Genealogy from the perspective of a member of The Church of Jesus Christ of Latter-day Saints (Mormon, LDS)

Wednesday, September 17, 2014

The Role of the Family History Consultant

Over the past few years, I have talked to dozens of newly called family history consultants and many dozens (perhaps hundreds) more who have been consultants or who were at the time family history consultants. The overriding theme of those conversations is the lack of experience and knowledge they feel for their position in the Ward. It would seem that very often, those who issue callings to family history consultants are also unaware of the "job description" and fail to explain to the newly called consultants exactly what is expected. The Leader's Guide to Temple and Family History Work, To Turn the Hearts, provides this vital information. Here is a quote beginning on Page 19:
Consultants are skilled teachers who work and communicate well with others. While consultants need not be experts in family history research, they should be comfortable using the resources at and helping others use them. These FamilySearch resources include family pedigrees, historical records, and the FamilySearch indexing program. Youth can be called to serve as consultants when their technology skills can be helpful in assisting others. 
This is not surprising because I have found very few members of Bishoprics who are familiar with or any of its resources. Assuming that someone is called to be a family history consultant without these skills, is there anyone with the responsibility to teach them or see that they are taught? The answer is once again in the The Leader's Guide on Page 19: Here is the direct quote:
The high priests group leader directs the work of family history consultants as he:
  • Recommends members to be called and set apart as family history consultants, as 
  • requested by the bishopric.
  • Works with the bishopric to ensure that enough consultants are called to meet the needs of the ward.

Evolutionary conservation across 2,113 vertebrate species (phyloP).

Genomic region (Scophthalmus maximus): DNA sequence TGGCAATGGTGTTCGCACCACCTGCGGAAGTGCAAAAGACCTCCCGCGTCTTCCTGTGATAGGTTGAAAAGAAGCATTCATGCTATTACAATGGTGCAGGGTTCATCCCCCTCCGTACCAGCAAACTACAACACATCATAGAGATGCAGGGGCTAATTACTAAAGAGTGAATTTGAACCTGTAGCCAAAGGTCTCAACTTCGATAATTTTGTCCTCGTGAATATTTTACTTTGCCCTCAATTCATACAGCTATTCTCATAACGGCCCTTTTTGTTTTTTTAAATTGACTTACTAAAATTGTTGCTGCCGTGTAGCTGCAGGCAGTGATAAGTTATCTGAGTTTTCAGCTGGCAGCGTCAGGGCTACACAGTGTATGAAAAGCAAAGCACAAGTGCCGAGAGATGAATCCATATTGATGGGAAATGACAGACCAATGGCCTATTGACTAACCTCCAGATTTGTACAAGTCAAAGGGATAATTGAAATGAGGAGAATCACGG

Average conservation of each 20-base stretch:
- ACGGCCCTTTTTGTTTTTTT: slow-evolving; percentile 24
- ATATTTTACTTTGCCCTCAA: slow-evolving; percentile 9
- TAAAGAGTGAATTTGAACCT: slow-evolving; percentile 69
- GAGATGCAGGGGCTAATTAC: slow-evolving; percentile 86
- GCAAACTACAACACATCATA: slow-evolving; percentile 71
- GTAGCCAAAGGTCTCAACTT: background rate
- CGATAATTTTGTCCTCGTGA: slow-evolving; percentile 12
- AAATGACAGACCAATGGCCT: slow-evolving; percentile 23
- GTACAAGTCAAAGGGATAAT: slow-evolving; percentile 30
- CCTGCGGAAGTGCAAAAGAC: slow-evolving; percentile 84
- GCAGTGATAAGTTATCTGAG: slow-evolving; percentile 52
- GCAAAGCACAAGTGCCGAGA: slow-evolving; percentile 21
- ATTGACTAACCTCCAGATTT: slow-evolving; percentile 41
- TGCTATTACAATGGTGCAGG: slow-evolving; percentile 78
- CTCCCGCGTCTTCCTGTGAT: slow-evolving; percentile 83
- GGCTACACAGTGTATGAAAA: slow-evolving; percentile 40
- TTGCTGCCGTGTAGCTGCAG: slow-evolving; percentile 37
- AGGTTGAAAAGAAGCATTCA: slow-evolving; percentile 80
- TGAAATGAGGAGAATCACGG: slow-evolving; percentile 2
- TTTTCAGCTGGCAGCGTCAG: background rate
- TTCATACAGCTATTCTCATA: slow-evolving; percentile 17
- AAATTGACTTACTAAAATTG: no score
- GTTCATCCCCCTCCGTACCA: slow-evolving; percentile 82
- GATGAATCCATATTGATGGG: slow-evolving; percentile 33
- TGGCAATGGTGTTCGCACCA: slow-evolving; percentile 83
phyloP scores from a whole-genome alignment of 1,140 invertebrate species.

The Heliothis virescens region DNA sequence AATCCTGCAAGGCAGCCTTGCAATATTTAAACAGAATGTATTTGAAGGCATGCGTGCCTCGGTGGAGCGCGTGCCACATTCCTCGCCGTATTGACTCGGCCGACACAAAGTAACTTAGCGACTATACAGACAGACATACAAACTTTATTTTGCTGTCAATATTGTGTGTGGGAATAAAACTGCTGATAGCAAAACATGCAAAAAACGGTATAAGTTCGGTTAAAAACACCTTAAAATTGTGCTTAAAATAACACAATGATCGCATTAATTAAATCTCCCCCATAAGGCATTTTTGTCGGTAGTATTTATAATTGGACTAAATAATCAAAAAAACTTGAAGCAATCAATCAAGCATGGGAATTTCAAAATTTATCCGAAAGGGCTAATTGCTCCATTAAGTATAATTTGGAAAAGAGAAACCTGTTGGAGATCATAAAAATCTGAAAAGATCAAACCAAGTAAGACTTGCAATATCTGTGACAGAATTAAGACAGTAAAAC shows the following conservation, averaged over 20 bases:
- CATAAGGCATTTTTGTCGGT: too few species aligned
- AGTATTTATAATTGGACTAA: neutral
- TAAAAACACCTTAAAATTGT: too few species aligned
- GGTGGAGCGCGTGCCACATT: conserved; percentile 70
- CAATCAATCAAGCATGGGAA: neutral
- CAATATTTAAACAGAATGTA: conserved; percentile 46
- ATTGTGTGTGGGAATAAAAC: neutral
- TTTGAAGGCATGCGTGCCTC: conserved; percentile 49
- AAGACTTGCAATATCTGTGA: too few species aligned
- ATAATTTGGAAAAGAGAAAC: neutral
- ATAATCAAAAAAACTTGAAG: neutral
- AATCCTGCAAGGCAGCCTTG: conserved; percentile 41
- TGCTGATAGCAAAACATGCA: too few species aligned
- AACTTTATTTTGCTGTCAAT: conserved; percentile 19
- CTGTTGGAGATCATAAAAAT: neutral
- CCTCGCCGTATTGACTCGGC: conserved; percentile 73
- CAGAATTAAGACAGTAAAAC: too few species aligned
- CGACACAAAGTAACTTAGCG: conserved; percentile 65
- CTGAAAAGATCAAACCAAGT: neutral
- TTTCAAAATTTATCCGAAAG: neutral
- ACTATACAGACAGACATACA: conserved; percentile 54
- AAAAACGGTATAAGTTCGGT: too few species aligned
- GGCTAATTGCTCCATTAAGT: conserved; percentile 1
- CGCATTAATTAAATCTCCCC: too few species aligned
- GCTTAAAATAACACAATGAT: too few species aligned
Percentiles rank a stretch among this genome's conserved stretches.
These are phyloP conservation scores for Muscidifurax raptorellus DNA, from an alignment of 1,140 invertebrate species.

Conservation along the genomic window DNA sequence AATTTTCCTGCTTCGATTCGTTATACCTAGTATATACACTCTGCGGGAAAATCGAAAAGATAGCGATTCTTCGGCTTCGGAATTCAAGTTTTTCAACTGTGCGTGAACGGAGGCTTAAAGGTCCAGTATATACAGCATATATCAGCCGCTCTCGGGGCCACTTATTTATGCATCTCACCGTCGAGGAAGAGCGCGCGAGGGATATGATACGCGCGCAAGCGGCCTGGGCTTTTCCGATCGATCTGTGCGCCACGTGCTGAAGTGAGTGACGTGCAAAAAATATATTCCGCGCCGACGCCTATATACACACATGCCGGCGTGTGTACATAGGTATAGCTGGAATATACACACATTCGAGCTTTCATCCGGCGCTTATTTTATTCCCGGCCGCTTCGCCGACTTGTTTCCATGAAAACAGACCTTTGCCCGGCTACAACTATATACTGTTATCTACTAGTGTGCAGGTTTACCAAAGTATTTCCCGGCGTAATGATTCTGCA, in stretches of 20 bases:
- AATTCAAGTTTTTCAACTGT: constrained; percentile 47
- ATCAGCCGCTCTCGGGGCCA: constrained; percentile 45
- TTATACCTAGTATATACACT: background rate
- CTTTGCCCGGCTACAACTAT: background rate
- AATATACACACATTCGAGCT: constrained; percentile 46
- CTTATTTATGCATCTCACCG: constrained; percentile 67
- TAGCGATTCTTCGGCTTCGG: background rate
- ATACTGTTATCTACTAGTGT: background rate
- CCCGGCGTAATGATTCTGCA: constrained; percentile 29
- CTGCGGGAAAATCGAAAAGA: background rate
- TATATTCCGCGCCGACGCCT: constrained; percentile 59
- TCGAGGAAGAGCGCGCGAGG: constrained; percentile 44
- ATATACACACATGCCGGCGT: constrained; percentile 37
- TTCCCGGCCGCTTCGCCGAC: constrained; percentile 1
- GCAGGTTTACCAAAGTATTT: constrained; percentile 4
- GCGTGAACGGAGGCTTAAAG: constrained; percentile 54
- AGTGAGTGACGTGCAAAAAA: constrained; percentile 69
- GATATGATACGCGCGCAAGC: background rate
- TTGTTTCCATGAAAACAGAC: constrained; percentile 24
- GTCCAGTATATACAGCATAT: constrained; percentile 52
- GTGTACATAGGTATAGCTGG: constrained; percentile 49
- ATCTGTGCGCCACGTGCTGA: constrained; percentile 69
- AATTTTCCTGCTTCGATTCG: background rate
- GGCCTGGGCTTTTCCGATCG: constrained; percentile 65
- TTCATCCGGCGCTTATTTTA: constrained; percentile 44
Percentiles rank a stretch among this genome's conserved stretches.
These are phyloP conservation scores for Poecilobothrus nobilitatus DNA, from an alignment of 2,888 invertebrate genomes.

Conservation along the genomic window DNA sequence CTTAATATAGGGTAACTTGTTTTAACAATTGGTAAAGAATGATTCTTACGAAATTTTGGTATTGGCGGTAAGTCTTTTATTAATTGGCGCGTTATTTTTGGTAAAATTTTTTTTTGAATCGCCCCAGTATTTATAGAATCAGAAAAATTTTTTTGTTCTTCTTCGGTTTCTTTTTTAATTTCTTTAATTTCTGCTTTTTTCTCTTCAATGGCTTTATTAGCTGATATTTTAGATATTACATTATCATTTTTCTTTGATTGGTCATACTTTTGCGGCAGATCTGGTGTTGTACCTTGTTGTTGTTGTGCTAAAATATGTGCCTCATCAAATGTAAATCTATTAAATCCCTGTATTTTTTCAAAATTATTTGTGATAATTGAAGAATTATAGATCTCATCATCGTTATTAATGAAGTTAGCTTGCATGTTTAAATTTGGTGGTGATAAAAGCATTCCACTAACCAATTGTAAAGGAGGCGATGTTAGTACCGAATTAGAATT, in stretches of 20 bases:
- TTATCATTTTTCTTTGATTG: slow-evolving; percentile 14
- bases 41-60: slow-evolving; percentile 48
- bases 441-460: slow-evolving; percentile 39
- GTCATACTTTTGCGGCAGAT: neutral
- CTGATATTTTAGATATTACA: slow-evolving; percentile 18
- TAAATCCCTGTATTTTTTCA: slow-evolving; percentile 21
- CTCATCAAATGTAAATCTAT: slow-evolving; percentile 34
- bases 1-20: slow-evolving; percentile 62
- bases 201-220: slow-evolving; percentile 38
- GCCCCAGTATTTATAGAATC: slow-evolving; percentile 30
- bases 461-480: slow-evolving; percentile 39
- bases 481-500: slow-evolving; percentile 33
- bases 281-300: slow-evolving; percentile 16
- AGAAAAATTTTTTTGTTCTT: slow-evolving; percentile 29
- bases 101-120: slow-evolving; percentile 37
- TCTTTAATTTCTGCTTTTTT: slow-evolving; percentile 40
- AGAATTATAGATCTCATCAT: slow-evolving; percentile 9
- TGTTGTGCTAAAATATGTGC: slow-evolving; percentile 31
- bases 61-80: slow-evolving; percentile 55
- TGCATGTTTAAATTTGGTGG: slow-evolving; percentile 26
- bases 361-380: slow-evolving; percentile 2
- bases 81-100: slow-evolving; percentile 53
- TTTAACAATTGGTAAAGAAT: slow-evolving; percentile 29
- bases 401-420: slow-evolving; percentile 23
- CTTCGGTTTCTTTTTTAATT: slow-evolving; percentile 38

• Provides assignments to consultants, including assignments to work with certain ward members.
  • Ensures that consultants are properly prepared to perform their callings and makes them aware of the training resources at
The last point answers the question concerning the training of family history consultants. Unfortunately, the High Priests Group Leaders are very frequently ignorant of the handbook and of the programs themselves. This past week, I was speaking with a High Councilor in a Stake in the midwest who was responsible for 12 separate Church units. He was discussing the problem he had in his Stake with all of the High Priests Group Leaders who were totally unaware of any of their family history responsibilities. He further related to me that the Stake President had told him to contact each of the High Priests Group Leaders on a weekly basis for a progress report and for instruction on their duties. In another Stake, with the support of the Stake President, the High Councilors, two of which were assigned to family history responsibilities, had instructed the High Priest Group Leaders and the Stake was experiencing a dramatic growth in family history activity.

The Leader's Guide is the answer to the dilemma faced by many of the family history consultants I meet. If the Stake and Ward are providing the support called for in The Leader's Guide, then the activity of the members in family history will increase.

1 comment:

  1. Thank you for writing this blog! I just started reading it and it is worth my time. I forwarded this article to my Bishop & High Priest Group Leader. Keep it up!